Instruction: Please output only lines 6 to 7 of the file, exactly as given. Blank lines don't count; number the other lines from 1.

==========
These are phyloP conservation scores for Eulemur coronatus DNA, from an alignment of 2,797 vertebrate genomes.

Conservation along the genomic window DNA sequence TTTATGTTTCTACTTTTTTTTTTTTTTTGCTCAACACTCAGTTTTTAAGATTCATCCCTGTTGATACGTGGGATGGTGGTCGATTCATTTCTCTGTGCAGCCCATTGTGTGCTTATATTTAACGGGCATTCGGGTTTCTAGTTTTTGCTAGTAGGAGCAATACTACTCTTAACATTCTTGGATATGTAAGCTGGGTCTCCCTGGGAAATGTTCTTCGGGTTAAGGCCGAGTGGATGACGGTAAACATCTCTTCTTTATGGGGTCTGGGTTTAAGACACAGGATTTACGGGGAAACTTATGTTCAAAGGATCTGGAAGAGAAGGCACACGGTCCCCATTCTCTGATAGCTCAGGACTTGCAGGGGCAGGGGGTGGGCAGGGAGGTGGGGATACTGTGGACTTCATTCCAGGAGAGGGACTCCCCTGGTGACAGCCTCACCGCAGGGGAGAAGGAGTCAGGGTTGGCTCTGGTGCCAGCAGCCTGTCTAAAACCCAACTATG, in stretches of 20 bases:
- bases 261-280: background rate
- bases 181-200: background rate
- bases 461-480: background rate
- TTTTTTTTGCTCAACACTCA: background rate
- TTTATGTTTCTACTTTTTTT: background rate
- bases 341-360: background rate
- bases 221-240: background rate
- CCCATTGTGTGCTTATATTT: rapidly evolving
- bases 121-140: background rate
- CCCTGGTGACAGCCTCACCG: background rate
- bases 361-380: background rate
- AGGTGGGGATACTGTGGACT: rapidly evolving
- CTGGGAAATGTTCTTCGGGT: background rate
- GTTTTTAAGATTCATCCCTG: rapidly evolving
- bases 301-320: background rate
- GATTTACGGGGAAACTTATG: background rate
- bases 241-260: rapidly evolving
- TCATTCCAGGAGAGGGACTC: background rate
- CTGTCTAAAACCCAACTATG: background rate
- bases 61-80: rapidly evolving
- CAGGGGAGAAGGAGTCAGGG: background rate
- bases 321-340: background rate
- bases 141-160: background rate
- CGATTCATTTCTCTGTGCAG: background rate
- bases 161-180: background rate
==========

- TTTTTTTTGCTCAACACTCA: background rate
- TTTATGTTTCTACTTTTTTT: background rate